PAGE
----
The biggest benefit at this level of flux, however, is that the biofilm formation is reduced to insignificant levels, especially when it is pretreated with UF and the biofoulants removal filter mentioned above. This ensures that the energy consumption design is optimized to start with, and remains low on a sustained basis due to reduced or insignificant biofouling. Over a period of a day’s operation, the increase in differential pressure is less than 0.1 per square centimeter and, more often, is lower than any detection limits. In addition, due to reduced driving pressure across the membrane, whatever fouling happens is not firmly attached to the membrane surface and therefore can be easily removed under mild cleaning conditions. 

With the precautions in pretreatment as described, the residual foulants are not able to adhere to the membrane surface.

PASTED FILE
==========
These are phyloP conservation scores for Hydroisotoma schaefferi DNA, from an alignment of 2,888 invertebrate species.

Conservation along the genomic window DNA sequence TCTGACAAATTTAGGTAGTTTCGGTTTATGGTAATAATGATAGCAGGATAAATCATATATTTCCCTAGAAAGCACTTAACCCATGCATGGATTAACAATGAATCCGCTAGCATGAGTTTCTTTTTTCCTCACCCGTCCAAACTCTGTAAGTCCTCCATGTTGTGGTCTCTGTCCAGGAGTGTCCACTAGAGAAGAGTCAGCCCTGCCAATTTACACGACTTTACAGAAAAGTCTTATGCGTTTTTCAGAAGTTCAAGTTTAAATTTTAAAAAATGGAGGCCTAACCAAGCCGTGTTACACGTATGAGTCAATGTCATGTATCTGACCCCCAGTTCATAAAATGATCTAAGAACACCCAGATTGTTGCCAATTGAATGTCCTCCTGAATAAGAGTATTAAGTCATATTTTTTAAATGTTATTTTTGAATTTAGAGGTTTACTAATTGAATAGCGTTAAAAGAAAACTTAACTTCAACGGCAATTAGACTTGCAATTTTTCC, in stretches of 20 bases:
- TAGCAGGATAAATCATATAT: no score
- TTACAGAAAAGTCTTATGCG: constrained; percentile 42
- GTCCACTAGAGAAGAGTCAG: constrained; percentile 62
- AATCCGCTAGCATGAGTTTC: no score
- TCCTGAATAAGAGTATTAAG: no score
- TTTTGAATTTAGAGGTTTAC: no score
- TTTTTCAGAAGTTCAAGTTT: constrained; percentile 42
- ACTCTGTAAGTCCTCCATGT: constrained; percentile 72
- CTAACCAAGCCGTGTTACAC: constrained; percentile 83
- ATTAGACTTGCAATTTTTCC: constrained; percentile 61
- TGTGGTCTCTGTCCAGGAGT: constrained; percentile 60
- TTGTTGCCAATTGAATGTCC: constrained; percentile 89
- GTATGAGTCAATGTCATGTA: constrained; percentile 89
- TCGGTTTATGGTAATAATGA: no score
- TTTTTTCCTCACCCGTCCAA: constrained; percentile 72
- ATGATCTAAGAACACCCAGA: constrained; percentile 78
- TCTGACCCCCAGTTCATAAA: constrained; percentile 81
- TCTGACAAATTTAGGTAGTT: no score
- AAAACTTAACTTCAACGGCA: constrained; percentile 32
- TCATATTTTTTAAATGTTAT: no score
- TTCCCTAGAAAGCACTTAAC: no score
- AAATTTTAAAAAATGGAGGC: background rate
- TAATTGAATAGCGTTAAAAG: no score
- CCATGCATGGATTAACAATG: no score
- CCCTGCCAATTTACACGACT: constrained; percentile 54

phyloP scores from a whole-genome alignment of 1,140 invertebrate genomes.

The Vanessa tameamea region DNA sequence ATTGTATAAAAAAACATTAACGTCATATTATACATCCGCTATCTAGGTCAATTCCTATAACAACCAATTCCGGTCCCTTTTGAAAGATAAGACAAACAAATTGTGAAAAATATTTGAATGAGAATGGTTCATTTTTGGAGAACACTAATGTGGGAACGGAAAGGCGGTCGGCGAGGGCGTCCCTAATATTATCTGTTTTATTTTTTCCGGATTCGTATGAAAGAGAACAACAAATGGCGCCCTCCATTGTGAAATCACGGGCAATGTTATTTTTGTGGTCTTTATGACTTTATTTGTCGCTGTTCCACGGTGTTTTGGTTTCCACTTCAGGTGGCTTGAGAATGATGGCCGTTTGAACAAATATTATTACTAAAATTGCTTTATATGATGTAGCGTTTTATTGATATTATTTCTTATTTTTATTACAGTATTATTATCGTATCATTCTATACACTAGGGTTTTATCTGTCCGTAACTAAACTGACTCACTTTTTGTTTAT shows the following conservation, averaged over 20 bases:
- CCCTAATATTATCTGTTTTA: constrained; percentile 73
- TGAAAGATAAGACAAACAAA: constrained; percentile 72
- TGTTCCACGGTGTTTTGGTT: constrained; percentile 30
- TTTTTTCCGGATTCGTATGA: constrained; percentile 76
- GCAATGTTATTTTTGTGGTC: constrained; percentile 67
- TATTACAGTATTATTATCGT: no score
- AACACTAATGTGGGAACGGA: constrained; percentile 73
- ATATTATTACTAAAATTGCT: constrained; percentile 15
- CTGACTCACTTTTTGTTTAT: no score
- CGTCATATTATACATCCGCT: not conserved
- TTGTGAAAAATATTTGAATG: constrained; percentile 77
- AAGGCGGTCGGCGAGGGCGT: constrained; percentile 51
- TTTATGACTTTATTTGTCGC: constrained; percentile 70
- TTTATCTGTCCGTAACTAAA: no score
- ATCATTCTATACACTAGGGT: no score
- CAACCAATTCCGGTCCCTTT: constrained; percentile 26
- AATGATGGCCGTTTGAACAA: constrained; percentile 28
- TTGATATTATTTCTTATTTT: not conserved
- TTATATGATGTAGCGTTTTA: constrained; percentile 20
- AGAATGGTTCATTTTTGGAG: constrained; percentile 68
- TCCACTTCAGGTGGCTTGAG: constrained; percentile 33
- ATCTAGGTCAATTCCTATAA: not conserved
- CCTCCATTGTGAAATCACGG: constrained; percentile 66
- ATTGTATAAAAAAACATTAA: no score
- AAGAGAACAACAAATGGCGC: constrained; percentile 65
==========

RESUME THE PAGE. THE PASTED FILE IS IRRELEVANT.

Unique Cleaning Regimen

To further augment the process of a cleaning mechanism to overcome any biofouling before it starts, the Hinduja plant uses a unique methodology based on the natural osmotic pressure differential between the reject and permeate water. 

When the system is stopped with a continued regulated flow in the feed side, which allows the reject water to remain in the feed side, there is a steady flow of water from the permeate side to the feed side. The permeate flow continues to the feed side due to concentration differential, which is maintained by makeup reject water flow through a clean-in-place system. When this process continues for 10 to 15 minutes, any biofilm is dislodged from the membrane surface.